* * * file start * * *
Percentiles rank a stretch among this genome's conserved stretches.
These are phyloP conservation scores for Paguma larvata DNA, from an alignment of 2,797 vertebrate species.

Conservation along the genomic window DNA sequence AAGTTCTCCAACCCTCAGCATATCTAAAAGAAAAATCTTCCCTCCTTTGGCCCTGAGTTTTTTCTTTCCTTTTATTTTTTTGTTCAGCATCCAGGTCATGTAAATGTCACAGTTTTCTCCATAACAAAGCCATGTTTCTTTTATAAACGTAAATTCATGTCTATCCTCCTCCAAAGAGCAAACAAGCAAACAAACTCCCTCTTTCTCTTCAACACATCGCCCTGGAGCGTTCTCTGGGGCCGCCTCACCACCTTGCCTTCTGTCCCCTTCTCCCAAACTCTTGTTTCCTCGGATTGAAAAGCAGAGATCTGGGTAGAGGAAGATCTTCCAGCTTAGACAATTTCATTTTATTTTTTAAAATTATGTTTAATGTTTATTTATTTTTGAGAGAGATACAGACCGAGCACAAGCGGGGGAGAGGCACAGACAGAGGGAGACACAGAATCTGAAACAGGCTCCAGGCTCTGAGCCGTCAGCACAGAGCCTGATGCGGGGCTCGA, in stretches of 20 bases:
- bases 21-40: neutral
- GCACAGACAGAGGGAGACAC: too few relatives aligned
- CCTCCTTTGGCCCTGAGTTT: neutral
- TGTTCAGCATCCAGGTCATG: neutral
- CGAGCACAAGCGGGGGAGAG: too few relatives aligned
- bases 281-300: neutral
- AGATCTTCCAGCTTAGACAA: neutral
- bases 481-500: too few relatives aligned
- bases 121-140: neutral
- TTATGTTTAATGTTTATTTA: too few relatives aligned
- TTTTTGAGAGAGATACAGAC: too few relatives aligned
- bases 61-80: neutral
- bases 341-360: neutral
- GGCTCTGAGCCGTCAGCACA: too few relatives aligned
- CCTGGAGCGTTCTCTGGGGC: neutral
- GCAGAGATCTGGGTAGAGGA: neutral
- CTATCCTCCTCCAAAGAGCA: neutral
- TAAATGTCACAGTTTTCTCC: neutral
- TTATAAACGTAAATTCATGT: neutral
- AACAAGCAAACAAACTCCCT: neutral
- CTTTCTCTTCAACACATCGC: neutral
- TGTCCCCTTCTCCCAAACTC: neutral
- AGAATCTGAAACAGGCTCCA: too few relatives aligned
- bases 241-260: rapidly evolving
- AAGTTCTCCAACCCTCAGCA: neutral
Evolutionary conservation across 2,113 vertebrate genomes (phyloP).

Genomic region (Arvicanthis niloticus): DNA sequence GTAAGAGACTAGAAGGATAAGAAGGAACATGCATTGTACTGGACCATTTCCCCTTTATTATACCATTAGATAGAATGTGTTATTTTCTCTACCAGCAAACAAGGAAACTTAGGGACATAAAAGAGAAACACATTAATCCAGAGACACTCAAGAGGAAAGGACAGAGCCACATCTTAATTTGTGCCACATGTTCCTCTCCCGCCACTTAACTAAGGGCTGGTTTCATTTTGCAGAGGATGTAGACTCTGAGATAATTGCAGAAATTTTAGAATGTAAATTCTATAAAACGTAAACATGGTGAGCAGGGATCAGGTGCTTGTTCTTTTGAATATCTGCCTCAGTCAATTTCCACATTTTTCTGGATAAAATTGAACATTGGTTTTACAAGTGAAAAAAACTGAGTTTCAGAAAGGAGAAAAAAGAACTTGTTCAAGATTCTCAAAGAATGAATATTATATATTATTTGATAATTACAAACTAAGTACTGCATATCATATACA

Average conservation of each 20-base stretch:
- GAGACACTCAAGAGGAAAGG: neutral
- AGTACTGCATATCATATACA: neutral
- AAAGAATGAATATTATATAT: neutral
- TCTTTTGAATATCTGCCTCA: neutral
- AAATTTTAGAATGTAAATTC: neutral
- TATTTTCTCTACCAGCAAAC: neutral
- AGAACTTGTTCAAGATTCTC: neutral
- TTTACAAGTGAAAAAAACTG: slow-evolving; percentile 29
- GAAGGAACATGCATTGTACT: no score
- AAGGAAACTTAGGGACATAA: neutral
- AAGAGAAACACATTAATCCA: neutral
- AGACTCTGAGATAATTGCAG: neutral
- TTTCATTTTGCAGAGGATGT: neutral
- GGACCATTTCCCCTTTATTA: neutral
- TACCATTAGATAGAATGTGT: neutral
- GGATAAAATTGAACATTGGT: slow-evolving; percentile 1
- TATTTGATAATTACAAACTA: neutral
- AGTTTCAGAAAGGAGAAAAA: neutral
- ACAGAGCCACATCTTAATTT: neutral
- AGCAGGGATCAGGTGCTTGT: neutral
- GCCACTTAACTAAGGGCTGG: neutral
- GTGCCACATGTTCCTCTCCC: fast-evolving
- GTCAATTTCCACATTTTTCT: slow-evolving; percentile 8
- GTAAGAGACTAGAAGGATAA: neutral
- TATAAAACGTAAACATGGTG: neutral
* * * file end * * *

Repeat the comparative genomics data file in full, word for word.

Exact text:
Percentiles rank a stretch among this genome's conserved stretches.
These are phyloP conservation scores for Paguma larvata DNA, from an alignment of 2,797 vertebrate species.

Conservation along the genomic window DNA sequence AAGTTCTCCAACCCTCAGCATATCTAAAAGAAAAATCTTCCCTCCTTTGGCCCTGAGTTTTTTCTTTCCTTTTATTTTTTTGTTCAGCATCCAGGTCATGTAAATGTCACAGTTTTCTCCATAACAAAGCCATGTTTCTTTTATAAACGTAAATTCATGTCTATCCTCCTCCAAAGAGCAAACAAGCAAACAAACTCCCTCTTTCTCTTCAACACATCGCCCTGGAGCGTTCTCTGGGGCCGCCTCACCACCTTGCCTTCTGTCCCCTTCTCCCAAACTCTTGTTTCCTCGGATTGAAAAGCAGAGATCTGGGTAGAGGAAGATCTTCCAGCTTAGACAATTTCATTTTATTTTTTAAAATTATGTTTAATGTTTATTTATTTTTGAGAGAGATACAGACCGAGCACAAGCGGGGGAGAGGCACAGACAGAGGGAGACACAGAATCTGAAACAGGCTCCAGGCTCTGAGCCGTCAGCACAGAGCCTGATGCGGGGCTCGA, in stretches of 20 bases:
- bases 21-40: neutral
- GCACAGACAGAGGGAGACAC: too few relatives aligned
- CCTCCTTTGGCCCTGAGTTT: neutral
- TGTTCAGCATCCAGGTCATG: neutral
- CGAGCACAAGCGGGGGAGAG: too few relatives aligned
- bases 281-300: neutral
- AGATCTTCCAGCTTAGACAA: neutral
- bases 481-500: too few relatives aligned
- bases 121-140: neutral
- TTATGTTTAATGTTTATTTA: too few relatives aligned
- TTTTTGAGAGAGATACAGAC: too few relatives aligned
- bases 61-80: neutral
- bases 341-360: neutral
- GGCTCTGAGCCGTCAGCACA: too few relatives aligned
- CCTGGAGCGTTCTCTGGGGC: neutral
- GCAGAGATCTGGGTAGAGGA: neutral
- CTATCCTCCTCCAAAGAGCA: neutral
- TAAATGTCACAGTTTTCTCC: neutral
- TTATAAACGTAAATTCATGT: neutral
- AACAAGCAAACAAACTCCCT: neutral
- CTTTCTCTTCAACACATCGC: neutral
- TGTCCCCTTCTCCCAAACTC: neutral
- AGAATCTGAAACAGGCTCCA: too few relatives aligned
- bases 241-260: rapidly evolving
- AAGTTCTCCAACCCTCAGCA: neutral
Evolutionary conservation across 2,113 vertebrate genomes (phyloP).

Genomic region (Arvicanthis niloticus): DNA sequence GTAAGAGACTAGAAGGATAAGAAGGAACATGCATTGTACTGGACCATTTCCCCTTTATTATACCATTAGATAGAATGTGTTATTTTCTCTACCAGCAAACAAGGAAACTTAGGGACATAAAAGAGAAACACATTAATCCAGAGACACTCAAGAGGAAAGGACAGAGCCACATCTTAATTTGTGCCACATGTTCCTCTCCCGCCACTTAACTAAGGGCTGGTTTCATTTTGCAGAGGATGTAGACTCTGAGATAATTGCAGAAATTTTAGAATGTAAATTCTATAAAACGTAAACATGGTGAGCAGGGATCAGGTGCTTGTTCTTTTGAATATCTGCCTCAGTCAATTTCCACATTTTTCTGGATAAAATTGAACATTGGTTTTACAAGTGAAAAAAACTGAGTTTCAGAAAGGAGAAAAAAGAACTTGTTCAAGATTCTCAAAGAATGAATATTATATATTATTTGATAATTACAAACTAAGTACTGCATATCATATACA

Average conservation of each 20-base stretch:
- GAGACACTCAAGAGGAAAGG: neutral
- AGTACTGCATATCATATACA: neutral
- AAAGAATGAATATTATATAT: neutral
- TCTTTTGAATATCTGCCTCA: neutral
- AAATTTTAGAATGTAAATTC: neutral
- TATTTTCTCTACCAGCAAAC: neutral
- AGAACTTGTTCAAGATTCTC: neutral
- TTTACAAGTGAAAAAAACTG: slow-evolving; percentile 29
- GAAGGAACATGCATTGTACT: no score
- AAGGAAACTTAGGGACATAA: neutral
- AAGAGAAACACATTAATCCA: neutral
- AGACTCTGAGATAATTGCAG: neutral
- TTTCATTTTGCAGAGGATGT: neutral
- GGACCATTTCCCCTTTATTA: neutral
- TACCATTAGATAGAATGTGT: neutral
- GGATAAAATTGAACATTGGT: slow-evolving; percentile 1
- TATTTGATAATTACAAACTA: neutral
- AGTTTCAGAAAGGAGAAAAA: neutral
- ACAGAGCCACATCTTAATTT: neutral
- AGCAGGGATCAGGTGCTTGT: neutral
- GCCACTTAACTAAGGGCTGG: neutral
- GTGCCACATGTTCCTCTCCC: fast-evolving
- GTCAATTTCCACATTTTTCT: slow-evolving; percentile 8
- GTAAGAGACTAGAAGGATAA: neutral
- TATAAAACGTAAACATGGTG: neutral